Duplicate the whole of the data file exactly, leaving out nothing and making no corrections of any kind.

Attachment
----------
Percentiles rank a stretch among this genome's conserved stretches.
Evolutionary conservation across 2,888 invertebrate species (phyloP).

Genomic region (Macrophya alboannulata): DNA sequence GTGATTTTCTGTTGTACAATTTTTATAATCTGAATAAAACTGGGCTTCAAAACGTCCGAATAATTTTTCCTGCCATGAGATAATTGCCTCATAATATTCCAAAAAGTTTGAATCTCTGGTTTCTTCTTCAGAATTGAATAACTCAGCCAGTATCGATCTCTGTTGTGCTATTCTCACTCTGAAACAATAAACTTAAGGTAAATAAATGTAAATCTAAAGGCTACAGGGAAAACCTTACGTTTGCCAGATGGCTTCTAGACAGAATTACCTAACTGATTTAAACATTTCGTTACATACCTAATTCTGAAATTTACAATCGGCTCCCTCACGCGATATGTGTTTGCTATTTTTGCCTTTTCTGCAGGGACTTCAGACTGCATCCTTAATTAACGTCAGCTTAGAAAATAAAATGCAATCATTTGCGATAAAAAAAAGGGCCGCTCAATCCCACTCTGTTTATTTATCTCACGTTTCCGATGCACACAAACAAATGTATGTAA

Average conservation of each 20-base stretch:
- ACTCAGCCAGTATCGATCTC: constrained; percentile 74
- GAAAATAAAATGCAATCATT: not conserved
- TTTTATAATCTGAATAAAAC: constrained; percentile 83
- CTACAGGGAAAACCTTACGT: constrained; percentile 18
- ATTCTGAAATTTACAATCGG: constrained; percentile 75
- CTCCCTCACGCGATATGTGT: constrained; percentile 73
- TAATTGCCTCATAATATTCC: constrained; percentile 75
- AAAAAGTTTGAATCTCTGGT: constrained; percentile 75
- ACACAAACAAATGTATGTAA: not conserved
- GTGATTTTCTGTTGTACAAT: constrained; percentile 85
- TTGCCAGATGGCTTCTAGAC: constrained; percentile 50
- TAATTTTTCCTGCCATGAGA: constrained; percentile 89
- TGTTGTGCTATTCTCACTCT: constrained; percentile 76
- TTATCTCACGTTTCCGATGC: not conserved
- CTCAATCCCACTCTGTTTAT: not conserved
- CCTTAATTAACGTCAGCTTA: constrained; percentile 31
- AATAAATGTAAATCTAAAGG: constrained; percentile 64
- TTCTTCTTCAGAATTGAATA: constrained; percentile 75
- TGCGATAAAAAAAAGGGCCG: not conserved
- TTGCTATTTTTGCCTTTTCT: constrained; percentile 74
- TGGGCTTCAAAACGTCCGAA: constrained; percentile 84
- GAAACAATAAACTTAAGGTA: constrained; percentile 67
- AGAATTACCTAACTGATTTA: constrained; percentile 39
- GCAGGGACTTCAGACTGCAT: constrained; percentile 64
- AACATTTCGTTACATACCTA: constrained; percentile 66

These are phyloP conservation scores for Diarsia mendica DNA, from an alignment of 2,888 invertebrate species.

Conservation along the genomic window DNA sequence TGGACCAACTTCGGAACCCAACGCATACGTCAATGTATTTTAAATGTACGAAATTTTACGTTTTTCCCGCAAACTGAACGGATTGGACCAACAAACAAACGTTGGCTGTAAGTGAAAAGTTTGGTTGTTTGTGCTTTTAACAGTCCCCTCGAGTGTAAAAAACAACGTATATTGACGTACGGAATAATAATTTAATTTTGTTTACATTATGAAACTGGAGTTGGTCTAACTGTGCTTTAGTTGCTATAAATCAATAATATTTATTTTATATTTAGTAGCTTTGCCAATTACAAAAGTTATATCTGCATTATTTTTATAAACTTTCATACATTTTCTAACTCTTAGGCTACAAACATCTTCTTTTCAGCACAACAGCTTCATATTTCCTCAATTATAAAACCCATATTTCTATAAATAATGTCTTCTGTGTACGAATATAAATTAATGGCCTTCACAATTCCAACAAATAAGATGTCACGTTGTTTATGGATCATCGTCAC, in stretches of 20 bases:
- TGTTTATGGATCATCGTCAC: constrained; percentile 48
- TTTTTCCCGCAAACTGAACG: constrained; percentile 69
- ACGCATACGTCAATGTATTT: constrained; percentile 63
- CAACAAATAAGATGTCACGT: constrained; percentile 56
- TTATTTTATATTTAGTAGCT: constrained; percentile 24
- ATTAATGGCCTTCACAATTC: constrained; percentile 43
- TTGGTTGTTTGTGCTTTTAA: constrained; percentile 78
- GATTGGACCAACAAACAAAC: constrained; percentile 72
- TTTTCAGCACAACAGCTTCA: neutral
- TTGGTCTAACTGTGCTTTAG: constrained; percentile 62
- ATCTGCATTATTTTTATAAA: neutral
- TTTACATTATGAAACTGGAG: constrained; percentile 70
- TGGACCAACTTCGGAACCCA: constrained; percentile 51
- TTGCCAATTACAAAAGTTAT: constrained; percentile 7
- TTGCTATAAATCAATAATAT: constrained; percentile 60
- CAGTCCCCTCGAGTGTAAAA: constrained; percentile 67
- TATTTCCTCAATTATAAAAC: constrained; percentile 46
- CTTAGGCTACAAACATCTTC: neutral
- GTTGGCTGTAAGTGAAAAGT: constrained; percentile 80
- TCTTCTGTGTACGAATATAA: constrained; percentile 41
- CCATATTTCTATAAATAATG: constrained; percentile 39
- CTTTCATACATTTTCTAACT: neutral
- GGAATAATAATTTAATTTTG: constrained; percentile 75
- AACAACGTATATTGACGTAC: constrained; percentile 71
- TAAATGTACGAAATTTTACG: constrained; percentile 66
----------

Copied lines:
Percentiles rank a stretch among this genome's conserved stretches.
Evolutionary conservation across 2,888 invertebrate species (phyloP).

Genomic region (Macrophya alboannulata): DNA sequence GTGATTTTCTGTTGTACAATTTTTATAATCTGAATAAAACTGGGCTTCAAAACGTCCGAATAATTTTTCCTGCCATGAGATAATTGCCTCATAATATTCCAAAAAGTTTGAATCTCTGGTTTCTTCTTCAGAATTGAATAACTCAGCCAGTATCGATCTCTGTTGTGCTATTCTCACTCTGAAACAATAAACTTAAGGTAAATAAATGTAAATCTAAAGGCTACAGGGAAAACCTTACGTTTGCCAGATGGCTTCTAGACAGAATTACCTAACTGATTTAAACATTTCGTTACATACCTAATTCTGAAATTTACAATCGGCTCCCTCACGCGATATGTGTTTGCTATTTTTGCCTTTTCTGCAGGGACTTCAGACTGCATCCTTAATTAACGTCAGCTTAGAAAATAAAATGCAATCATTTGCGATAAAAAAAAGGGCCGCTCAATCCCACTCTGTTTATTTATCTCACGTTTCCGATGCACACAAACAAATGTATGTAA

Average conservation of each 20-base stretch:
- ACTCAGCCAGTATCGATCTC: constrained; percentile 74
- GAAAATAAAATGCAATCATT: not conserved
- TTTTATAATCTGAATAAAAC: constrained; percentile 83
- CTACAGGGAAAACCTTACGT: constrained; percentile 18
- ATTCTGAAATTTACAATCGG: constrained; percentile 75
- CTCCCTCACGCGATATGTGT: constrained; percentile 73
- TAATTGCCTCATAATATTCC: constrained; percentile 75
- AAAAAGTTTGAATCTCTGGT: constrained; percentile 75
- ACACAAACAAATGTATGTAA: not conserved
- GTGATTTTCTGTTGTACAAT: constrained; percentile 85
- TTGCCAGATGGCTTCTAGAC: constrained; percentile 50
- TAATTTTTCCTGCCATGAGA: constrained; percentile 89
- TGTTGTGCTATTCTCACTCT: constrained; percentile 76
- TTATCTCACGTTTCCGATGC: not conserved
- CTCAATCCCACTCTGTTTAT: not conserved
- CCTTAATTAACGTCAGCTTA: constrained; percentile 31
- AATAAATGTAAATCTAAAGG: constrained; percentile 64
- TTCTTCTTCAGAATTGAATA: constrained; percentile 75
- TGCGATAAAAAAAAGGGCCG: not conserved
- TTGCTATTTTTGCCTTTTCT: constrained; percentile 74
- TGGGCTTCAAAACGTCCGAA: constrained; percentile 84
- GAAACAATAAACTTAAGGTA: constrained; percentile 67
- AGAATTACCTAACTGATTTA: constrained; percentile 39
- GCAGGGACTTCAGACTGCAT: constrained; percentile 64
- AACATTTCGTTACATACCTA: constrained; percentile 66

These are phyloP conservation scores for Diarsia mendica DNA, from an alignment of 2,888 invertebrate species.

Conservation along the genomic window DNA sequence TGGACCAACTTCGGAACCCAACGCATACGTCAATGTATTTTAAATGTACGAAATTTTACGTTTTTCCCGCAAACTGAACGGATTGGACCAACAAACAAACGTTGGCTGTAAGTGAAAAGTTTGGTTGTTTGTGCTTTTAACAGTCCCCTCGAGTGTAAAAAACAACGTATATTGACGTACGGAATAATAATTTAATTTTGTTTACATTATGAAACTGGAGTTGGTCTAACTGTGCTTTAGTTGCTATAAATCAATAATATTTATTTTATATTTAGTAGCTTTGCCAATTACAAAAGTTATATCTGCATTATTTTTATAAACTTTCATACATTTTCTAACTCTTAGGCTACAAACATCTTCTTTTCAGCACAACAGCTTCATATTTCCTCAATTATAAAACCCATATTTCTATAAATAATGTCTTCTGTGTACGAATATAAATTAATGGCCTTCACAATTCCAACAAATAAGATGTCACGTTGTTTATGGATCATCGTCAC, in stretches of 20 bases:
- TGTTTATGGATCATCGTCAC: constrained; percentile 48
- TTTTTCCCGCAAACTGAACG: constrained; percentile 69
- ACGCATACGTCAATGTATTT: constrained; percentile 63
- CAACAAATAAGATGTCACGT: constrained; percentile 56
- TTATTTTATATTTAGTAGCT: constrained; percentile 24
- ATTAATGGCCTTCACAATTC: constrained; percentile 43
- TTGGTTGTTTGTGCTTTTAA: constrained; percentile 78
- GATTGGACCAACAAACAAAC: constrained; percentile 72
- TTTTCAGCACAACAGCTTCA: neutral
- TTGGTCTAACTGTGCTTTAG: constrained; percentile 62
- ATCTGCATTATTTTTATAAA: neutral
- TTTACATTATGAAACTGGAG: constrained; percentile 70
- TGGACCAACTTCGGAACCCA: constrained; percentile 51
- TTGCCAATTACAAAAGTTAT: constrained; percentile 7
- TTGCTATAAATCAATAATAT: constrained; percentile 60
- CAGTCCCCTCGAGTGTAAAA: constrained; percentile 67
- TATTTCCTCAATTATAAAAC: constrained; percentile 46
- CTTAGGCTACAAACATCTTC: neutral
- GTTGGCTGTAAGTGAAAAGT: constrained; percentile 80
- TCTTCTGTGTACGAATATAA: constrained; percentile 41
- CCATATTTCTATAAATAATG: constrained; percentile 39
- CTTTCATACATTTTCTAACT: neutral
- GGAATAATAATTTAATTTTG: constrained; percentile 75
- AACAACGTATATTGACGTAC: constrained; percentile 71
- TAAATGTACGAAATTTTACG: constrained; percentile 66